'Ratched' on Netflix: Nurse Ratched is Based on a Real Life Person

Ratched gives a pretty sensationalized and brutal version of psychiatric care in the middle of the last century, full of gruesome amputations and other medical procedures. Some viewers of the Netflix show, however, have still been wondering whether its main character Nurse Mildred Ratched (played by Sarah Paulson) is a real person.

The answer is yes and no. There was never a control freak nurse with a possible amputation fetish working in a real psychiatric hospital named Mildred Ratched. She is a character, invented for Ken Kesey's 1962 novel One Flew Over the Cuckoo's Nest.

However, Kesey has revealed in interviews that he based Nurse Ratched on a real person, who had been the head nurse of the psychiatric ward where the author had worked as a night-shift orderly.

Speaking to the New York Times in 2001, Kesey, who died later that year, recounted meeting the real person that inspired the character in an aquarium years after the book had been released and turned into an Oscar-winning movie. According to the author's version of the meeting, she recognized both Kesey and the fact that the fearsome character he had written was based on her, asking him, 'Do you remember me, 'Nurse Ratched?'"

Kesey then recounts that at that moment he realized that he had perhaps exaggerated her bad qualities to make Nurse Ratched, one named the fifth-best villain of all time by the American Film Institute.

nurse ratched real
Sarah Paulson as Nurse Mildred Ratched in "Ratched'. The character's creator has revealed she is based on a real person. Netflix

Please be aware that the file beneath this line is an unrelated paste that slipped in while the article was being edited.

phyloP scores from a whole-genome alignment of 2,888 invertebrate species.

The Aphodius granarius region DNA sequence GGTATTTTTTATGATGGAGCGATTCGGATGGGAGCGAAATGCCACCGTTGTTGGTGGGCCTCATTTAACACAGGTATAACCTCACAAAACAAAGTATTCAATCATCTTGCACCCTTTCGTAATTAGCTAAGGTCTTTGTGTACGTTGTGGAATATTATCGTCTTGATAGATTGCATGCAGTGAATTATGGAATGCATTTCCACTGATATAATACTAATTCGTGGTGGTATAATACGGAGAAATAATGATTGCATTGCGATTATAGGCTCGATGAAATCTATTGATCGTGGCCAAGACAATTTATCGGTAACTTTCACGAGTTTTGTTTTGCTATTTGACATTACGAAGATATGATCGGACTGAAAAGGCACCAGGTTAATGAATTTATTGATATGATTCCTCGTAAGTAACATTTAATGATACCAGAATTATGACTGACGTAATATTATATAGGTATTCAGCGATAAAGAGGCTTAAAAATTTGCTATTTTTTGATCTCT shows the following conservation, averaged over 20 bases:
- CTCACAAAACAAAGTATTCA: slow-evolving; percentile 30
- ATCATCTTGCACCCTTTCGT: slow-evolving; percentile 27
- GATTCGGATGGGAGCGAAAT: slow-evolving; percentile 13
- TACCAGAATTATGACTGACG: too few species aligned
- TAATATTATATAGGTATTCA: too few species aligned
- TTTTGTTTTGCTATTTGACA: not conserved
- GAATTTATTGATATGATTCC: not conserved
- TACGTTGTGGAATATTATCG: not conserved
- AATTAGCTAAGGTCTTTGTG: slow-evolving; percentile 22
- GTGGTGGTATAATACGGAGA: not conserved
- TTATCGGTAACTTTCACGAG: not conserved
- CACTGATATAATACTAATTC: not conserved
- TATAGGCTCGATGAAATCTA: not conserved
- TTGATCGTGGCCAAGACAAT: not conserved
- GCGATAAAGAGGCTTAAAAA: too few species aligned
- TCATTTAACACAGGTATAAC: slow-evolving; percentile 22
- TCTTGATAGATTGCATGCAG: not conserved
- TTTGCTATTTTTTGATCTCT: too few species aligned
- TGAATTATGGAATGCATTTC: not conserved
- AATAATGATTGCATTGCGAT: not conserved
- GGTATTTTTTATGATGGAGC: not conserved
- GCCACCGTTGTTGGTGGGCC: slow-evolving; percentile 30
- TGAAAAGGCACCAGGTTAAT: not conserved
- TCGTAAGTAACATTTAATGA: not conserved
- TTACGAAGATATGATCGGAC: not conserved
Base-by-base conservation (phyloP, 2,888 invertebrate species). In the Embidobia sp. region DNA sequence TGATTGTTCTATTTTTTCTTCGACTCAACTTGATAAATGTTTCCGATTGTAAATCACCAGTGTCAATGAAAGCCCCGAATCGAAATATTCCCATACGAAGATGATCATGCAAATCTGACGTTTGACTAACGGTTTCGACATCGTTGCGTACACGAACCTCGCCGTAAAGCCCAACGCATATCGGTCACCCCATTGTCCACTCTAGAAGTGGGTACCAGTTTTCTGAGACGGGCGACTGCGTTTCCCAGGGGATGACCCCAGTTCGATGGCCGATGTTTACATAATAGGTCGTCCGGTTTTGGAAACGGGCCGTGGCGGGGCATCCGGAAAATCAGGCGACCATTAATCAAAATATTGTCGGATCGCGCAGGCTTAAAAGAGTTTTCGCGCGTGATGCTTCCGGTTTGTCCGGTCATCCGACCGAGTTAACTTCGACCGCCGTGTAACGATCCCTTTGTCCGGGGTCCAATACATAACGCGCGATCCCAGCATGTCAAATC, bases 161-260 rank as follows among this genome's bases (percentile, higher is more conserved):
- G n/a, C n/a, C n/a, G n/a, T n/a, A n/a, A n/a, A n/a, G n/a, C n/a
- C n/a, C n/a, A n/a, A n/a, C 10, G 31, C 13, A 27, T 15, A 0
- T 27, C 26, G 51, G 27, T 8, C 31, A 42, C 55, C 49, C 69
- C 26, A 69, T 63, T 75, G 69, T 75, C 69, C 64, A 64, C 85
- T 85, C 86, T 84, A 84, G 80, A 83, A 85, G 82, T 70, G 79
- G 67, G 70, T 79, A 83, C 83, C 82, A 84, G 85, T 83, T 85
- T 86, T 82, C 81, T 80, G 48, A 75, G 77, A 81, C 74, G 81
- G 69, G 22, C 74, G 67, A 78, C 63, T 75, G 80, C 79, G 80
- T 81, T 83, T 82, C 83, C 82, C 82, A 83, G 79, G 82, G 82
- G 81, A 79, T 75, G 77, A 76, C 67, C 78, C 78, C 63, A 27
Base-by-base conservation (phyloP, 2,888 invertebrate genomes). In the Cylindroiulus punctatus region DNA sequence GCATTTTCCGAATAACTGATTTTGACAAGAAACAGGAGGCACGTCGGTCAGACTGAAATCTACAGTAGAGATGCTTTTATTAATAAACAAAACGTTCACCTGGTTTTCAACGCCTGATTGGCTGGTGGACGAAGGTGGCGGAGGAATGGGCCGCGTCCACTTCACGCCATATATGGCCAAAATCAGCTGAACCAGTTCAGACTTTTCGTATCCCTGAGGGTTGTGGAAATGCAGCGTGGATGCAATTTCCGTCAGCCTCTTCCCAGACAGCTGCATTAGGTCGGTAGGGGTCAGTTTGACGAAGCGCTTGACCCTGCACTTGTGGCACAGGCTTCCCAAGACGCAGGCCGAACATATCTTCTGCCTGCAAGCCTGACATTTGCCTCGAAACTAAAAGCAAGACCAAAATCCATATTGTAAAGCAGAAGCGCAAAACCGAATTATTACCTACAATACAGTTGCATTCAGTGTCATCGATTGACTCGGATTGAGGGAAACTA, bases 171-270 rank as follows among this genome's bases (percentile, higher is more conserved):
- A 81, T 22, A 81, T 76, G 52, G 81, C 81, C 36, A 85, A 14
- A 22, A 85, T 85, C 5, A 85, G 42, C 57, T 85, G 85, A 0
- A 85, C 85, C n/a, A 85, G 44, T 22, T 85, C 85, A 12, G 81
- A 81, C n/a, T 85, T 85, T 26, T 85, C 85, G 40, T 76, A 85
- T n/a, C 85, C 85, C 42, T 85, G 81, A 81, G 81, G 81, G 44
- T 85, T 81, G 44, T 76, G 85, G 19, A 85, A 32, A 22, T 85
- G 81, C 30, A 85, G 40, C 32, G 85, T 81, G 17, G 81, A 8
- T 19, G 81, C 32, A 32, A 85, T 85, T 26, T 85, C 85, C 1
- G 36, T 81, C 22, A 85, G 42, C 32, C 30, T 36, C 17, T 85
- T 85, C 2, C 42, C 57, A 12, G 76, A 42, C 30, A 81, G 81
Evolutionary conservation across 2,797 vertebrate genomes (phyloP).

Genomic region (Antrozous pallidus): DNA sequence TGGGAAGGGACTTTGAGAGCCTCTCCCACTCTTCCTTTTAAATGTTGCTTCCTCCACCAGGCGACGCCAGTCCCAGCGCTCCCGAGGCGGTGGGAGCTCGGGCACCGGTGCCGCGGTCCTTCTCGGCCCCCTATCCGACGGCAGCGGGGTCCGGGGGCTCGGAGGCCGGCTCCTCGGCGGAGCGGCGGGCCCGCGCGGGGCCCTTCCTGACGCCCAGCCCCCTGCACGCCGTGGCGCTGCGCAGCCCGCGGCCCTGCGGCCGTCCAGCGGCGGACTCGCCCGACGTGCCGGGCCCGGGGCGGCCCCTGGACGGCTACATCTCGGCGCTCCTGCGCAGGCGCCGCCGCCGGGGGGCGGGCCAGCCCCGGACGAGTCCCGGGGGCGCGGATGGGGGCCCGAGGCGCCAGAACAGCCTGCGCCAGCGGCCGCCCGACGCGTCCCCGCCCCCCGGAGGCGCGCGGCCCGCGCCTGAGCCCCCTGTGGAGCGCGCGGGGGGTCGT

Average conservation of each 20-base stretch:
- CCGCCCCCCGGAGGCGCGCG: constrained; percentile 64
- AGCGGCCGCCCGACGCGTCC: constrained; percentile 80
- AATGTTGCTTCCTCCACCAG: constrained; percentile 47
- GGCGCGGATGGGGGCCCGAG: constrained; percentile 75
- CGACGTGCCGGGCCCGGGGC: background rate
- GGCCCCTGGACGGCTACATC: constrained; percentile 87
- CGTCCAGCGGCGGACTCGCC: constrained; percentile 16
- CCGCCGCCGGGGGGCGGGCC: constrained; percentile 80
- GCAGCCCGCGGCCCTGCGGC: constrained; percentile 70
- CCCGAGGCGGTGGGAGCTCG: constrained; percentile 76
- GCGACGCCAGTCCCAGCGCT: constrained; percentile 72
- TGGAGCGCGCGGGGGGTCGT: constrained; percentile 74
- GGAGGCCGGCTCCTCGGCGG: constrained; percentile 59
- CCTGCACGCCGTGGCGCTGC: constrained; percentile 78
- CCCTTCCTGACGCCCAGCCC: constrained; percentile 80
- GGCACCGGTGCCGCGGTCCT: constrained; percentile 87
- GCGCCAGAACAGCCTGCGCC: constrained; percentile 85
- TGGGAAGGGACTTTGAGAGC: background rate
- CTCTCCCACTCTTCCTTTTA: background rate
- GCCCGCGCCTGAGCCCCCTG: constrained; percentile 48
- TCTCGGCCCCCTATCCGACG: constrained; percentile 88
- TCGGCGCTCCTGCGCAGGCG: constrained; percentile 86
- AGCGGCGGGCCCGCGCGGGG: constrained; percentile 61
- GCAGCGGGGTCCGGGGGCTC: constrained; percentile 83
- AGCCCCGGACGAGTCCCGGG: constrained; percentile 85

"She was much smaller than I remembered, and a whole lot more human," Kesey said. "I didn't know what to say, whether to apologize or what. It was a tremendous relief to me to find that she didn't hold it against me, because you don't want someone like that walking around out there."

Kesey is not the only one to point out that he may have exaggerated Nurse Ratched's "evil" traits. The novel has often been accused of misogyny for its treatment of the character. Even playwright Dale Wasserman, who turned the novel into a play starring Kirk Douglas, told the New York Times, "'The book and the play are fearfully misogynist, and the women are treated terribly.''

This is one of the reasons why super-producer Ryan Murphy decided to make Ratched, to break through this layer of misogyny and try to show how the patriarchy was responsible for the "Big Nurse" becoming the villain she is by Cuckoo's Nest.

Paulson said to Elle of the character: "In my opinion, she was treating the patients the best way she knew how. I really think she probably didn't have many options available to her in terms of how best to manage the men in that ward. I mean, her patients were all men, and her bosses were all men. If she had wanted to lead with her softer side, would they just have said, 'You've got no business here, you can't run this thing'?"

That has not stopped critics from accusing Ratched itself of misogyny in the way the character is portrayed. In a piece for The Spinoff titled "Ratched is a hateful piece of misogynist garbage," critic Sam Brooks writes: "It's a fool's errand to try to rehabilitate that character into something human and three-dimensional. But, for some reason, that's what Netflix drama Ratched tries to do...Ratched can't get past the idea at its core: it's a man's misogynist fantasy. The problem is that Murphy and [co-creator Evan] Romansky's reimagination is no less misogynistic—it just comes from a different angle."

Ratched is streaming now on Netflix.